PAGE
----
What are aggregators?

Aggregators enable global computation in your application. You can use them, for example, to check whether a global condition is satisfied or to keep some statistics.

During a superstep, vertices provide values to aggregators. These values get aggregated by the system and the results become available to all vertices in the following superstep. Providing a value to aggregator is done by calling:

aggregate(aggregatorName, aggregatedValue)

and to get the value aggregated during previous superstep you should call:


Aggregator operations should be commutative and associative since there is no guaranteed ordering in which the aggregations will be performed.

Regular vs persistent aggregator

Aggregators come in two flavors: regular and persistent aggregators. The value of a regular aggregator will be reset to the initial value in each superstep, whereas the value of persistent aggregator will live through the application.

As an example, consider LongSumAggregator being used by each vertex adding 1 to it during compute(). If this is a regular aggregator, you'll be able to read the number of vertices in the previous superstep from it. If this is persistent aggregator, it will hold the sum of the number of vertices from all of the previous supersteps.

Registering aggregators

Before using any aggregator, you MUST register it on the master. You can do this by extending (and setting) MasterCompute class, and calling:

registerAggregator(aggregatorName, aggregatorClass)


registerPersistentAggregator(aggregatorName, aggregatorClass)

depending on what kind of aggregator you want to have. You can register aggregators either in MasterCompute.initialize() - in that case the registered aggregator will be available through whole application, or you can do it in MasterCompute.compute() - the aggregator will then be available in current and each of the following supersteps.

Aggregators and MasterCompute

The first thing that gets executed in a superstep is MasterCompute.compute(). In this method you are able to read aggregated values from previous superstep by calling:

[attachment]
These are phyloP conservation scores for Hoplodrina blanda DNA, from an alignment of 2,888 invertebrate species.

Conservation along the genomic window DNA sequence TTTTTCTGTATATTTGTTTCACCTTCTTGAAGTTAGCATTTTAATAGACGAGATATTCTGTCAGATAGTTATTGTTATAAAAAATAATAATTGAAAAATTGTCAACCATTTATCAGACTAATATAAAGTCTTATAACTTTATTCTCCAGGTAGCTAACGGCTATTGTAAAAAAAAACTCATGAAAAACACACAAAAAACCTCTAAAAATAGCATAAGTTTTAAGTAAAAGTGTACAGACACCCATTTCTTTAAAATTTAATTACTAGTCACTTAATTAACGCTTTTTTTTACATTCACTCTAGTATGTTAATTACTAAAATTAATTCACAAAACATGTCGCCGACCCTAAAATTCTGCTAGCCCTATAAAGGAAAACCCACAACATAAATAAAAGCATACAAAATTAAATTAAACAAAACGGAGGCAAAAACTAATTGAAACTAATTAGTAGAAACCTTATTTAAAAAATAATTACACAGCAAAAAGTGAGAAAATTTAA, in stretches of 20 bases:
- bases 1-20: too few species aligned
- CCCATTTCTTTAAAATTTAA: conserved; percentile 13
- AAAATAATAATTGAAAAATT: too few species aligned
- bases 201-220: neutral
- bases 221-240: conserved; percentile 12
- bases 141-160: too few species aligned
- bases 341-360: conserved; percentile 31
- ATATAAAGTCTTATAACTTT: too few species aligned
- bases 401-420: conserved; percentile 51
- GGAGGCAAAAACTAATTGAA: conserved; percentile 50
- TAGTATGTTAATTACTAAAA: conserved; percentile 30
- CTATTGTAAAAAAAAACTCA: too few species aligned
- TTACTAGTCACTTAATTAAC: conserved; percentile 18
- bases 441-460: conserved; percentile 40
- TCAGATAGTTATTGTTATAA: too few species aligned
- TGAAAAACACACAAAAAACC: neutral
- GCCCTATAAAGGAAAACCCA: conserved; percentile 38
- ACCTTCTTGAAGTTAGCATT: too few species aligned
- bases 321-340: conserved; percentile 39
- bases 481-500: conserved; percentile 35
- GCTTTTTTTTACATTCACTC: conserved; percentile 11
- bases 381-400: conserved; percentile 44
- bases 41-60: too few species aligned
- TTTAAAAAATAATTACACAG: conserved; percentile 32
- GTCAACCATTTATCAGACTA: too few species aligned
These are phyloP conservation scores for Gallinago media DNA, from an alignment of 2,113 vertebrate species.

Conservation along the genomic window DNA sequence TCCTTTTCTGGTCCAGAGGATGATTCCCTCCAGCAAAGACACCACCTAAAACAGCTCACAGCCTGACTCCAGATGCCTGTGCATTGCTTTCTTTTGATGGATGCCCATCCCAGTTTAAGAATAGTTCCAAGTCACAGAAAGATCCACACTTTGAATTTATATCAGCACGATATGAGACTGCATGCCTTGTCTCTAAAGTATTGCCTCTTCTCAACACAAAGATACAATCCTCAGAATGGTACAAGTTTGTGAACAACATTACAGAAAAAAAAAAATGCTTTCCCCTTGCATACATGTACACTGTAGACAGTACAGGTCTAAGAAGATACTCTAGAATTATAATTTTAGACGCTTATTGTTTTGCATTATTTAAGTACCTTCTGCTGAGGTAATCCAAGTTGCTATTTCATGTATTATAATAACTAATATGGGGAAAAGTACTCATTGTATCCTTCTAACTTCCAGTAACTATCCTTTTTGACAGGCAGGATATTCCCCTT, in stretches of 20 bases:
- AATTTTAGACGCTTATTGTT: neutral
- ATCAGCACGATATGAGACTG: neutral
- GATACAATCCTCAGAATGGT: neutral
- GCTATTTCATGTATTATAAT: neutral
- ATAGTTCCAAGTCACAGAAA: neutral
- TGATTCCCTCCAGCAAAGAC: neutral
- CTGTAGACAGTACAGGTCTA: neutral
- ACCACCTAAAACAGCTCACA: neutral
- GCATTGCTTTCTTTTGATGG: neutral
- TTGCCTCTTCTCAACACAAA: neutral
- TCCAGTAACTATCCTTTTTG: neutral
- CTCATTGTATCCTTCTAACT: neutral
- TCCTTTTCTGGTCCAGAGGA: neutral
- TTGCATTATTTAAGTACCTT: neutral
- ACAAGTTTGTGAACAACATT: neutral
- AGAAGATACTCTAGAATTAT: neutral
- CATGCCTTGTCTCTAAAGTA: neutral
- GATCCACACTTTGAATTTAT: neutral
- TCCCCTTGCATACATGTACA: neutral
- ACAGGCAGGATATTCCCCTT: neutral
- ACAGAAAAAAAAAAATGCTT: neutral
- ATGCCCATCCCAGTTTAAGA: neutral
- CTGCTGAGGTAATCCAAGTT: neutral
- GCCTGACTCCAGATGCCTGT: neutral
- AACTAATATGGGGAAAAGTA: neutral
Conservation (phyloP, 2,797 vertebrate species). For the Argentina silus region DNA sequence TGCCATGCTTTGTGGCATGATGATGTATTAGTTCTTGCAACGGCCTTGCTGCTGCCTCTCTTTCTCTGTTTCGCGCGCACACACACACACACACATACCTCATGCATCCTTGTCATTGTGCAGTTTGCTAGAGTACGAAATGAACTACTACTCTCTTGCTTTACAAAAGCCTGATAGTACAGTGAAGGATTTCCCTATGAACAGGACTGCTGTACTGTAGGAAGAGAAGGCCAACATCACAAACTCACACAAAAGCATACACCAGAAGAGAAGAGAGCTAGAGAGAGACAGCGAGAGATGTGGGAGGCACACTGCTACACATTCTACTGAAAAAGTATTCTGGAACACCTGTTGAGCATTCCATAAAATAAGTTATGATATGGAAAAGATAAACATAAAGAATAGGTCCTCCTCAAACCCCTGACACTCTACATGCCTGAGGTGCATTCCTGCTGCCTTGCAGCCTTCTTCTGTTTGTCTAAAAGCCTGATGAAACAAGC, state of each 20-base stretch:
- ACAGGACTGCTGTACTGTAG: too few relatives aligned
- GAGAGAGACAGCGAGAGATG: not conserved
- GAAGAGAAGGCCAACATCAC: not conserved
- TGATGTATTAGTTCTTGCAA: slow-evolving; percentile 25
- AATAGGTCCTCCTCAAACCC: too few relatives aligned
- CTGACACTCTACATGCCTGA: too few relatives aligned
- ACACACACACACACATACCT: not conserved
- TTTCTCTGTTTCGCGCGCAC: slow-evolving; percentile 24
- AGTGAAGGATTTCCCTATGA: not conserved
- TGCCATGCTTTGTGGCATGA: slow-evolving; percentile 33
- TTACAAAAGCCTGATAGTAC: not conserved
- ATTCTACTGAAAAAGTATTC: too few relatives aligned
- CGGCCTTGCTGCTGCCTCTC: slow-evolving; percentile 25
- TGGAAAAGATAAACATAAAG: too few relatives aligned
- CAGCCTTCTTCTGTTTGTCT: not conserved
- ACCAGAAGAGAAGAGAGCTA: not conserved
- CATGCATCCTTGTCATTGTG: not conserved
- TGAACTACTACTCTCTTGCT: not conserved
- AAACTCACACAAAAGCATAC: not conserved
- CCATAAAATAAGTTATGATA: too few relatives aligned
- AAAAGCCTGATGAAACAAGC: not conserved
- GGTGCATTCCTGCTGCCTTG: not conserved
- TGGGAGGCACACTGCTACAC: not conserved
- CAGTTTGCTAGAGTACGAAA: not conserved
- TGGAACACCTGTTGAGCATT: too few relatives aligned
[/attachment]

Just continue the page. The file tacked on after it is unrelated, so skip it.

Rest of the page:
and you are able to change the value of the aggregator by calling:

setAggregatedValue(aggregatorName, aggregatedValue)


In the package org.apache.giraph.aggregators you can find many common aggregators already implemented.

If you need to create your own, you can extend BasicAggregator or implement Aggregator. Methods which you will need to implement are:


which describes how to add another value to the aggregator, and:


The initial value will be applied to all aggregator objects when they are created. When it's added to an aggregator the value of the aggregator shouldn't change. For example, for sum aggregator this value should be zero, for min aggregator it should be the value corresponding to positive infinity, etc.

If you need some parameters from the configuration in your aggregators, your aggregator class can implement ImmutableClassesGiraphConfigurable.

Advanced options

If you are using multiple threads for computation (giraph.numComputeThreads), you should consider turning on giraph.useThreadLocalAggregators option. Using thread local aggregators allows every worker thread to have it's own local aggregator copy, rather than a single aggregator copy for the entire worker. The downside of this approach is that it will use more memory - you'll have several copies of each of the aggregators. So if you have a lot of aggregators, or aggregated values are very large objects, this option could be bad. But otherwise, it will likely speed up your application since it will remove the need to perform synchronization when aggregating values.

Implementation details

During a superstep, values provided to the aggregators are being aggregated to some worker-local aggregator objects. In the end of the superstep, all of these values need to be aggregated together, given to the master, and after MasterCompute.compute is performed, distributed back to all the workers. In applications which use a lot of aggregators, if all the aggregations were to be done on master, this could cause a serious bottleneck, both from the computation and network communication standpoint, because master would be receiving, processing and sending (number of workers * total size of aggregators) amount of data. This was the motivation for implementing sharded aggregators in Giraph.

In the end of the superstep, each aggregator is assigned to one of the workers, and that worker receives and aggregates values for that aggregator from all other workers. Then worker sends all its aggregators to master, so master doesn't have to perform any aggregation, and receives only final value for each of the aggregators. After MasterCompute.compute, master doesn't do the distribution of all aggregators to all workers, but aggregators again have their owners. Master only sends each aggregator to its owner, and then each worker distributes the aggregators which it owns to all other workers.